Rockhampton - Enjoy a real break in Rockhampton


Rockhampton, the Beef Capital, is located on the Tropic of Capricorn astride the Fitzroy River. The Berserker Ranges and Mt Archer provide an imposing backdrop to the city.

Founded in 1853, Rockhampton’s examples of colonial architecture dating back to the early pioneering days. Public and private buildings, including the Customs House, old Post Office, cathedrals, banks, business houses and homes are constant reminders of the city with an exciting background. The listing of Quay Street facing the river as a "historic streetscape" is unique in Australia.

Rockhampton’s restored historic Customs House operates as a true ‘tourism hub’. The Spirit of Rockhampton exhibition tells the story of the city’s rich history, the early life in Rockhampton, and the discovery of gold in the area. Make sure you visit the Discover Centre in the Customs House. Touch screens add to the experience. Remember to input all you know of your own family’s history.

Six bull statues representing the main breeds of the area are situated throughout Rockhampton. Two major abattoirs in Rockhampton and a number of smaller operations in regional centres process in excess of 7,000 animals a week. Gracemere Saleyards, on the outskirts of Rockhampton, handle the largest throughput of export beef cattle in Queensland and is the largest stud-selling venue in the Southern Hemisphere.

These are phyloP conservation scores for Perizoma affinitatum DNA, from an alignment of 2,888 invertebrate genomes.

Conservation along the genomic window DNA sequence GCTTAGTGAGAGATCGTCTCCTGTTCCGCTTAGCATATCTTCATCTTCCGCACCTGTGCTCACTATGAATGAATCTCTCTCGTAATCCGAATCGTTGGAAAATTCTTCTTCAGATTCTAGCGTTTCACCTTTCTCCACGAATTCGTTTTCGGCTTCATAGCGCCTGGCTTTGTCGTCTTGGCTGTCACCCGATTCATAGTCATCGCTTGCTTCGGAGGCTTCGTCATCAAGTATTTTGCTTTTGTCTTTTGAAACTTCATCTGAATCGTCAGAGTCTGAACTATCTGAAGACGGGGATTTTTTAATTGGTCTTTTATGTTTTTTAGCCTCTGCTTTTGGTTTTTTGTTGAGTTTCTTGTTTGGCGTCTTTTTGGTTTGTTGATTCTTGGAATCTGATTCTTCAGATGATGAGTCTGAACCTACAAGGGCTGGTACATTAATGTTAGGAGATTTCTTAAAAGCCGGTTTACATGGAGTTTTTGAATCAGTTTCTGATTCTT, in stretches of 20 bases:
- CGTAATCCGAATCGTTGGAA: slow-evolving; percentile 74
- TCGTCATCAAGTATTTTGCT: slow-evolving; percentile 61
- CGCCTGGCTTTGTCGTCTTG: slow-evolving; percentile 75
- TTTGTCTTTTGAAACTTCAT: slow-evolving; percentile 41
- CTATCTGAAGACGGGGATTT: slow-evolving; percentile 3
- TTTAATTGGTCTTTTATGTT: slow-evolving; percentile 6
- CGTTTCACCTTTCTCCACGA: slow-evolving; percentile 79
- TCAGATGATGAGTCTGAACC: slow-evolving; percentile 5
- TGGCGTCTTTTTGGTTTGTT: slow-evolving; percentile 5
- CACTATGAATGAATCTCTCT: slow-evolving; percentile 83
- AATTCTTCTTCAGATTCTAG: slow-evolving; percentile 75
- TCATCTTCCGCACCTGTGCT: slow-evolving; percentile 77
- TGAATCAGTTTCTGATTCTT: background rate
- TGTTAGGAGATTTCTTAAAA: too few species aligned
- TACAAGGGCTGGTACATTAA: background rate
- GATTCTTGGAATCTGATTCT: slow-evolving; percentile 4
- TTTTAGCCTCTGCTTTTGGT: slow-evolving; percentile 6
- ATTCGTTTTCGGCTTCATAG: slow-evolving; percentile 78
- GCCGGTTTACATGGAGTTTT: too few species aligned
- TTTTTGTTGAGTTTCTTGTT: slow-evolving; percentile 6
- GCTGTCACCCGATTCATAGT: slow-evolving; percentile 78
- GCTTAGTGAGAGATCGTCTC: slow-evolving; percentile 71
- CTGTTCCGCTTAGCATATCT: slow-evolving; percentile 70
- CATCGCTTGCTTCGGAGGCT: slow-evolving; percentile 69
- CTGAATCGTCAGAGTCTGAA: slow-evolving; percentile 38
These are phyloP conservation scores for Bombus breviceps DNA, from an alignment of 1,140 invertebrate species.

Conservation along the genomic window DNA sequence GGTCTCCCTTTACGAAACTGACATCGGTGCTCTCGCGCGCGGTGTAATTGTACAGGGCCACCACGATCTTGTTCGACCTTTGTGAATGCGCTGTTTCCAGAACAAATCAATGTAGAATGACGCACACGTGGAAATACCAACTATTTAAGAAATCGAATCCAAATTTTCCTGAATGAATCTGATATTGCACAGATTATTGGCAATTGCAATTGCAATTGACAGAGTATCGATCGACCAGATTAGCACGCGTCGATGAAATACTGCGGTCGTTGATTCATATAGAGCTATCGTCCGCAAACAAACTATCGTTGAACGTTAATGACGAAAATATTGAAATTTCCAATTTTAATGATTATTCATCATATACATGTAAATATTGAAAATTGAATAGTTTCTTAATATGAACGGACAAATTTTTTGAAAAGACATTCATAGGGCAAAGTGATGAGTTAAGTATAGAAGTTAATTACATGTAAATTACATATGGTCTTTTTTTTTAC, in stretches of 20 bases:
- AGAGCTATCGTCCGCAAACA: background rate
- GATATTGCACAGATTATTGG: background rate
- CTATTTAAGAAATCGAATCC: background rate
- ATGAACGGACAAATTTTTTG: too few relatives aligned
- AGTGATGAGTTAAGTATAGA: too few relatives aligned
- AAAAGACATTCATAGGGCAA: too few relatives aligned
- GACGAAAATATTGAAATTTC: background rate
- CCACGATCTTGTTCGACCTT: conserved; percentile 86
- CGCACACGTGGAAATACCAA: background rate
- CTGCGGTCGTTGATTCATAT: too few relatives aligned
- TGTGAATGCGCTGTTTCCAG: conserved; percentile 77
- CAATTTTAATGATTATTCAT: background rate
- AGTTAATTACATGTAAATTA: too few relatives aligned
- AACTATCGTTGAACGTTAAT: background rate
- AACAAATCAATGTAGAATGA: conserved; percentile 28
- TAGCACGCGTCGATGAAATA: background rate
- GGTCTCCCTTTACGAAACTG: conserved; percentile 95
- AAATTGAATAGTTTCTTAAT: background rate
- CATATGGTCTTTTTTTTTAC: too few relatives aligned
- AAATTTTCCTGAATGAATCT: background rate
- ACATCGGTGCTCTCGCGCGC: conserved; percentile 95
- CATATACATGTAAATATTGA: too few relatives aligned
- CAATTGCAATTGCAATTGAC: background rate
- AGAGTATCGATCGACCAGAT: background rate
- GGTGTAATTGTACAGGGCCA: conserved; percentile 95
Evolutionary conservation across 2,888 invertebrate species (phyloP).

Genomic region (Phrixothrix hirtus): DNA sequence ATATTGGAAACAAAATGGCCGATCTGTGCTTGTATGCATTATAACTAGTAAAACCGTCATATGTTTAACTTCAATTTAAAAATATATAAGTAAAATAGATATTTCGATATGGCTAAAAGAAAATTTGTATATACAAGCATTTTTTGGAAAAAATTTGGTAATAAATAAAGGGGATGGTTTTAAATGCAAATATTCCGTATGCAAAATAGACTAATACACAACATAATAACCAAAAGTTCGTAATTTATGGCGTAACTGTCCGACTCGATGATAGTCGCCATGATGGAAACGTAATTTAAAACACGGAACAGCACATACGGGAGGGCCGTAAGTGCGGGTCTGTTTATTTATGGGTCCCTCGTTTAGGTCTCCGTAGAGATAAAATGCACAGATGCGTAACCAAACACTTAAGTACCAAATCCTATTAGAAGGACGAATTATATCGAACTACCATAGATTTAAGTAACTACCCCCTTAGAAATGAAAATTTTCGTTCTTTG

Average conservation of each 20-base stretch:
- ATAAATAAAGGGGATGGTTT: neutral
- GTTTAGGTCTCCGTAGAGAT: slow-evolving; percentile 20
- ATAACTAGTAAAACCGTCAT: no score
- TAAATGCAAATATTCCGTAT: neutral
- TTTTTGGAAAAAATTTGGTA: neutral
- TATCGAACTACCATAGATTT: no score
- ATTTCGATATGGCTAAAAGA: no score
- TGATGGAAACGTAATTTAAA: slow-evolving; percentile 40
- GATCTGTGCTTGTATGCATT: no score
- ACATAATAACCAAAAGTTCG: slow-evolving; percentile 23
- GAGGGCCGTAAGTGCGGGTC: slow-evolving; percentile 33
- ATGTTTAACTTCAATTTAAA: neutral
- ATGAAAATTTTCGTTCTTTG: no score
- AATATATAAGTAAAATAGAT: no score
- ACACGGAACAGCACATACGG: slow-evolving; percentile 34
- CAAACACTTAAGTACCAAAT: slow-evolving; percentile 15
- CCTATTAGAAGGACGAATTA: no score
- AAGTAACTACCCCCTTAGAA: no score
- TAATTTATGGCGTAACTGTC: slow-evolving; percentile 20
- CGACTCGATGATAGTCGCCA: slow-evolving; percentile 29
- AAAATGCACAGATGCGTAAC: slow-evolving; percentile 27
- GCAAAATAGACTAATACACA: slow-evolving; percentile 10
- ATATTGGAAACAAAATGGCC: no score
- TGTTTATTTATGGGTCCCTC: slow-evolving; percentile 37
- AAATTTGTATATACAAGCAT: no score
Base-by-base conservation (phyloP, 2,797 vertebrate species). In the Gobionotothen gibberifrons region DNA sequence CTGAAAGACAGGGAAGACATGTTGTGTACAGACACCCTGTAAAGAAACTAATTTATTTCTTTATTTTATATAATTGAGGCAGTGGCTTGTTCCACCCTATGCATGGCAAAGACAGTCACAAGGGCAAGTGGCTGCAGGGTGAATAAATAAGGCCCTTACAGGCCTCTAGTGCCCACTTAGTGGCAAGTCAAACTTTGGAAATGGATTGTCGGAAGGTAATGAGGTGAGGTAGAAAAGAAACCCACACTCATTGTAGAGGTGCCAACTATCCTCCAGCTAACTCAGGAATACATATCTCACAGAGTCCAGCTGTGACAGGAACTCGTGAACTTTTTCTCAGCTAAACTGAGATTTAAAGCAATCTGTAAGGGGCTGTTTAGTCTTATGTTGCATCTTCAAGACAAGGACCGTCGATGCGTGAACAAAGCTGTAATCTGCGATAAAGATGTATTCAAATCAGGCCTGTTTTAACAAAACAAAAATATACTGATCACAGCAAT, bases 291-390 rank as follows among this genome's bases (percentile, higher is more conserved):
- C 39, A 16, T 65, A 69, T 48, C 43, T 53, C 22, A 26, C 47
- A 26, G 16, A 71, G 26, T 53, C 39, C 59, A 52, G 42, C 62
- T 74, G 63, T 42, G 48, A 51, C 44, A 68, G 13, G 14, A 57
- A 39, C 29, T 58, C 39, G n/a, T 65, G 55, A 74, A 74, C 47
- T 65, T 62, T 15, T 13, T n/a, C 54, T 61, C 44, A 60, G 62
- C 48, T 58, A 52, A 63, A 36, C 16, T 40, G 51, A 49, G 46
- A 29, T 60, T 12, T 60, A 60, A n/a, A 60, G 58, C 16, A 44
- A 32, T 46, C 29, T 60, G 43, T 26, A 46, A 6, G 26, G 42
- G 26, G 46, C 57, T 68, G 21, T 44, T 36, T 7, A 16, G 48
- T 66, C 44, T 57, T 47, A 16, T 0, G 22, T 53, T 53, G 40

Discover the wonders of nature at the Botanic Gardens and nearby wetlands, at Kershaw Gardens, at Capricorn Caves and Mt Hay, where you can dig for thundereggs. Learn about Queensland’s earliest history at the Dreamtime Cultural Centre, the Rockhampton Heritage Village and at Archer Park Railway Station Museum. Stroll historic Quay Street where historic sandstone buildings recall pioneer days.

See the city in all its glory from Mt Archer Lookout in Mt Archer National Park.

Get up close (but not too personal) with the crocodiles at Koorana Crocodile Farm.


It may be called Australia’s beef capital, but with some clever changes to the rules, Rockhampton is set to become Australia’s barramundi capital. The vast, grassy floodplains that sustain the livestock also hold hidden gems in the billabongs and lagoons that sparkle like jewels as you fly into town. Barramundi. Tens of thousands of them. Australia’s iconic sport fish. Whenever the mighty Fitzroy River floods, the barra depart these hidden backwaters and enter the river proper to complete their life cycle.

City of Heritage

The National Trust and the Heritage Commission have listed many of Rockhampton’s heritage buildings with Quay Street being listed as a ‘historic streetscape’ - unique in Australia.